Particle diameter, polydispersity (PDI), and zeta potential (ZP) analysis

The particle diameter, PDI, and ZP of all SLN nanosuspensions were analyzed using a ZetaPALS zeta potential analyzer (Brookhaven Instruments, Holtsville, NY, USA). All samples were diluted with double-distilled water to reach a suitable concentration before measurement. All analyses were carried out with an angle of 90° at room temperature.

Entrapment efficiency (EE) and loading capacity (LC)

The EE (%) of DAP within SLNs was determined by the indirectly method, as previously described.42 Briefly, a known aliquot of nanoparticles was properly diluted and subjected to centrifugation with Amicon® Ultra-4 Centrifugal Filter Devices (Millipore, Billerica, MA, USA) The nonentrapped drug was quantified by ultraviolet spectroscopy at 291 nm.40,42 A standard curve was used to determine the concentration of DAP and the results are expressed as mean ± standard deviation (n=3).

Transmission electron microscopy (TEM) analysis

The morphology of the optimized SLNs and M-SLN was observed by TEM (TEM Jeol JEM-1400; JEOL Ltd., Tokyo, Japan). Images were obtained after one drop of nanoparticle suspension was placed over a grid followed by negative staining with uranyl acetate and subjecting it to an accelerating voltage of 60 kV.

Fourier transform infrared spectroscopy (FTIR)

The freeze-dried optimized SLNs and M-SLNs with and without DAP and pure DAP were evaluated using an FTIR spectrophotometer (Frontier™; PerkinElmer Inc., Waltham, MA, USA) equipped with a horizontal attenuated total reflectance sampling accessory with a diamond crystal. The samples were transferred directly to the attenuated total reflectance compartment, and the result was obtained by combining the 16 scans. The spectra were recorded between 4,000 and 600 cm−1 with a resolution of 4 cm−1.

Differential scanning calorimetry

DSC measurements were performed using DSC 200 F3 Maia (Netzsch). Approximately 10 mg of binary mixtures or an equivalent amount of DAP was weighted in an aluminum pan and sealed. For the nanoparticles, known amounts of the selected formulations were weighed and sealed in aluminum pans similarly. The reference pan was left empty. Heating curves for the drug and the mixtures of drug and lipid were recorded with a heating rate of 10°C/min from 25°C to 200°C. Then they were cooled to 25°C under liquid nitrogen, with a cooling rate of 40°C/min. The onset, melting point (peak maximum), and melting enthalpy (ΔH) were calculated using the (NETZSCH Proteus® Software – Thermal Analysis – Version 6.1) software provided for the DSC equipment.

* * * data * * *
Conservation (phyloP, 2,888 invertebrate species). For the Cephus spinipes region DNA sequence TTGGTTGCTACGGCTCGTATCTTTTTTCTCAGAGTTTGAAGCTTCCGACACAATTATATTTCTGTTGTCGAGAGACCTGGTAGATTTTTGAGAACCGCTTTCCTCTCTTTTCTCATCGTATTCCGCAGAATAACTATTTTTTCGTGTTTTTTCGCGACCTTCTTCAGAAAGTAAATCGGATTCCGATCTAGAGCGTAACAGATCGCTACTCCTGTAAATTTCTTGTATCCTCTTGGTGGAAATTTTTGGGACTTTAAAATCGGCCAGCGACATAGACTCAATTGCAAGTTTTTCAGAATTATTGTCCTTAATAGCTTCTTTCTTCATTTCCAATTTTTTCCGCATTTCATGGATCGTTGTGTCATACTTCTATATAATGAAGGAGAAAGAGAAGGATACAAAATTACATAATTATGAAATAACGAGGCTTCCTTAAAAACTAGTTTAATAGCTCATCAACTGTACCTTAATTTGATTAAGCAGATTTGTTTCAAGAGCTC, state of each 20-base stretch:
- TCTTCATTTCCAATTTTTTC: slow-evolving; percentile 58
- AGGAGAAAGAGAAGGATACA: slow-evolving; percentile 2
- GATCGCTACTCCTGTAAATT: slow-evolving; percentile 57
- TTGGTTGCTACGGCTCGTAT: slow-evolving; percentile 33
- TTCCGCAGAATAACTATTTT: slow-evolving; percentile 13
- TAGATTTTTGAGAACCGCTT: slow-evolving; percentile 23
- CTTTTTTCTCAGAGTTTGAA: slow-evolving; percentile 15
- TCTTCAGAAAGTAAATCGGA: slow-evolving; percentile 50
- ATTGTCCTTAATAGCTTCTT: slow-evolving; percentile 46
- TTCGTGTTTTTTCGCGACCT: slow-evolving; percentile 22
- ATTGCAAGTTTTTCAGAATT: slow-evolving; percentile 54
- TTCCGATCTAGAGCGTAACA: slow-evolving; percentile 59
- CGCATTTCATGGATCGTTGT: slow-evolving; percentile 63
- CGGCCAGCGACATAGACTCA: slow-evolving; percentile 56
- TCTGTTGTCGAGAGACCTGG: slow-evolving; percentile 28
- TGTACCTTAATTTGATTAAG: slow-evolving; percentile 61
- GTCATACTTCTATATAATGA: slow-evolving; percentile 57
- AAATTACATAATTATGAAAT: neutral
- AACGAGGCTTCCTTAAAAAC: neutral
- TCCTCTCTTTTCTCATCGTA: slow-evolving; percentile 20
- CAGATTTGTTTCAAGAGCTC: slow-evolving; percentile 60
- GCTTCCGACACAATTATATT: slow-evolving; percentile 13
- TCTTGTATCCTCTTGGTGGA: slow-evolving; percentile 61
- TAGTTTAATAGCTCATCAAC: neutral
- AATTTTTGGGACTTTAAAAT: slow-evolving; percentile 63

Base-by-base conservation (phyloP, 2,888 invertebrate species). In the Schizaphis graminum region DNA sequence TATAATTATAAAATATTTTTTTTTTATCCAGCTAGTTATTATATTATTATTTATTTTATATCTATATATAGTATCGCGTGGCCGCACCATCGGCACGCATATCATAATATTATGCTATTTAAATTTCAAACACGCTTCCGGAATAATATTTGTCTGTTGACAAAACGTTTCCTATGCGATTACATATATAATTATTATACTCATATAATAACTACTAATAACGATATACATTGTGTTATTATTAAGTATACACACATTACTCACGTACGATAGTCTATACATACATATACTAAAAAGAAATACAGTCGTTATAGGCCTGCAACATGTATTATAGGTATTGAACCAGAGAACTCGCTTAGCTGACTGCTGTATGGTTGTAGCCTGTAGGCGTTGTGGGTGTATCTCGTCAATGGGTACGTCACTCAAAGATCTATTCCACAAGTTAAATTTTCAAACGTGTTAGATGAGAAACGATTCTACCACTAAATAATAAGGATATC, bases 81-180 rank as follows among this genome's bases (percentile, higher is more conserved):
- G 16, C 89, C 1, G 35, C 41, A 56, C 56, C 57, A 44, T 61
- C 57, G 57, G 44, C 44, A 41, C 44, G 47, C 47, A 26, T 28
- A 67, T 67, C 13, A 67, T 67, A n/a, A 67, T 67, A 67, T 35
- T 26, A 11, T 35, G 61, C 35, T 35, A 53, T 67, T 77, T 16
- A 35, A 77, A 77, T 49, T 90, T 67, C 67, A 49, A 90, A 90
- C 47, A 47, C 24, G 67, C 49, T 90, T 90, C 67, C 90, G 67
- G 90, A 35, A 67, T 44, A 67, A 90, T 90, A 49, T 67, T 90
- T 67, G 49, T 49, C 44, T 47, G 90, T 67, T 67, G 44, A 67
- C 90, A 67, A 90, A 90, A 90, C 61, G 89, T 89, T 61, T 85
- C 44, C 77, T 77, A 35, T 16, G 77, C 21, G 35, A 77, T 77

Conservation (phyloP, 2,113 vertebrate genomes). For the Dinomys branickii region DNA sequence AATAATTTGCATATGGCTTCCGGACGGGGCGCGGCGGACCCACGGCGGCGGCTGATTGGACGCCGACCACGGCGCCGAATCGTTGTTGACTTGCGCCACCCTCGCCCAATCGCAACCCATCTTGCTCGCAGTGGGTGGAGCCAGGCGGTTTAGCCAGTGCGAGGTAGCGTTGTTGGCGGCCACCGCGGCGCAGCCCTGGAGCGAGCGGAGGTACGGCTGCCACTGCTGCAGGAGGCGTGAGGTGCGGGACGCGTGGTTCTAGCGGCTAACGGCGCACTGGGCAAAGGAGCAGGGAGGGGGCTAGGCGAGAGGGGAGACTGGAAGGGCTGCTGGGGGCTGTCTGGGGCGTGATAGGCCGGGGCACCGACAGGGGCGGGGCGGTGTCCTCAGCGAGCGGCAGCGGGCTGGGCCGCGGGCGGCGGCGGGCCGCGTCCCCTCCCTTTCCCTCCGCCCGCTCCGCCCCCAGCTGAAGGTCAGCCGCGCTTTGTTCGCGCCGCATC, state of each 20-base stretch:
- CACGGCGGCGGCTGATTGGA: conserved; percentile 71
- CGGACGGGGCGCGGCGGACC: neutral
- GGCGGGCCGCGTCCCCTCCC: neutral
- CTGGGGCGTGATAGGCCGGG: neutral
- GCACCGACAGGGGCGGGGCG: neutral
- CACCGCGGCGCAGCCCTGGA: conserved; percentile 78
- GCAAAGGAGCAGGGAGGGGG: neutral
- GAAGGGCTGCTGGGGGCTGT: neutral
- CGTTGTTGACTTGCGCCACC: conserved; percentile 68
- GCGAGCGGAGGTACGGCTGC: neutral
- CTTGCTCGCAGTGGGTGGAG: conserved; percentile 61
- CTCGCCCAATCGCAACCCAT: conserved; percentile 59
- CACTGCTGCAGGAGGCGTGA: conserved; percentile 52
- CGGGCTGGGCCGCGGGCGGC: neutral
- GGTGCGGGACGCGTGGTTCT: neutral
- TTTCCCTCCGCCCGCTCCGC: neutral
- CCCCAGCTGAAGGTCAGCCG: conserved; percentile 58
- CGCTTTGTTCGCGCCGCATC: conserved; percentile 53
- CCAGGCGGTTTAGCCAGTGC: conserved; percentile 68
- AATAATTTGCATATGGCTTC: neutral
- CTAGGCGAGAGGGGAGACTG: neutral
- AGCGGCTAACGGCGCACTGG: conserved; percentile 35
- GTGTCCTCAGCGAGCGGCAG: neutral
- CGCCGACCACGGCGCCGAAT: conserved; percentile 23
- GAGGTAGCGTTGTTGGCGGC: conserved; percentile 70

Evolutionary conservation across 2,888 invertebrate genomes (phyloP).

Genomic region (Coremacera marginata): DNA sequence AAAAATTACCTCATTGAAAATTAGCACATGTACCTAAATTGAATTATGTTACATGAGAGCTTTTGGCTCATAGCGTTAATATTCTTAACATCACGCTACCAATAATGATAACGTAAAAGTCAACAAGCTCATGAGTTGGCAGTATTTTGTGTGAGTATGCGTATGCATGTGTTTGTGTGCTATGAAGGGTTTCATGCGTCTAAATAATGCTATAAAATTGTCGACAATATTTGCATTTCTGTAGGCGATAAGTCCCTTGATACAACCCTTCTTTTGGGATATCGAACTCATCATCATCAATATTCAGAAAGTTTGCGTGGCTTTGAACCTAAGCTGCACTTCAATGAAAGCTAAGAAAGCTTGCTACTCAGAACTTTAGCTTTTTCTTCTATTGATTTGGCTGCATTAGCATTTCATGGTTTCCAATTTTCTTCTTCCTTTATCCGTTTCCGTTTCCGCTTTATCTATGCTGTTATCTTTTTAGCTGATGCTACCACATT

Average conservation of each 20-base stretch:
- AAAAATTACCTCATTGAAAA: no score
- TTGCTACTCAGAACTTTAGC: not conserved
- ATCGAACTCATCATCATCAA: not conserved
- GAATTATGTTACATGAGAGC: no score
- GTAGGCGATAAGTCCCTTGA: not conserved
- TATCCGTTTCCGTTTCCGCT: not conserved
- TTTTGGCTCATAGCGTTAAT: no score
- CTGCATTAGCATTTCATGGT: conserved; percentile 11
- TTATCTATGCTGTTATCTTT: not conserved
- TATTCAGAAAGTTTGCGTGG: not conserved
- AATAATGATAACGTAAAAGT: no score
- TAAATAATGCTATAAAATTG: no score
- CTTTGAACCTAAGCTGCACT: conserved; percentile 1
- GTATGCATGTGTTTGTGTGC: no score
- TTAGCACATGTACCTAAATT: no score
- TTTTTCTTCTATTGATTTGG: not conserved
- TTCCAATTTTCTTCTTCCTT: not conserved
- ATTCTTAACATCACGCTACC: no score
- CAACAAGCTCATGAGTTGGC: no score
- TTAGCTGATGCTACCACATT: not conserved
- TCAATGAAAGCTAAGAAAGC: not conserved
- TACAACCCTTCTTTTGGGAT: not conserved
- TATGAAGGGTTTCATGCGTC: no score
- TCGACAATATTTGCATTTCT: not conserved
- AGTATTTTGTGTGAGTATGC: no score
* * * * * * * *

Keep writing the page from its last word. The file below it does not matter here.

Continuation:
In vitro release study

The release profiles of DAP from SLN- and M-SLN-loaded nanoparticles were investigated by simulating the release of drug through the GI tract and its movement from the stomach to the small intestine, changing the buffer solution from pH 1.2 (firsts 2 hours) to 6.8 (during 3 hours) and 7.4 (until 10 hours), respectively. The influence of the acidic environment of the stomach on the nanoparticles was also investigated by evaluating only the passage of nanoparticles in physiological conditions of the small intestine, that is, subjecting the nanoparticles only to pH 6.8 and 7.4.

In vitro release studies were performed using the dialysis bag method in sink conditions.8 The formulations were first poured into the dialysis bag (Cellu. Sep®Cellu.Sep® T2 with a nominal molecular weight cut off of 6,000–8,000) with the two ends fixed by thread and were placed in preheated dissolution media. The suspension was stirred at 37°C using a heating and magnetic stirring plate (RT 15 Power IKAMAG Multiposition Magnetic Stirrer, Staufen, Germany) at 350 rpm. At fixed time intervals, 200 μL of sample was withdrawn and the same volume of fresh buffer was added according to the conditions. At specified time periods, the dialysis bags were withdrawn from one medium and poured into the subsequent buffer solution. The samples were read in an ultraviolet 96-well plate reader at 291 nm. All the analytical conditions were previously optimized, and standard curves were obtained in triplicate.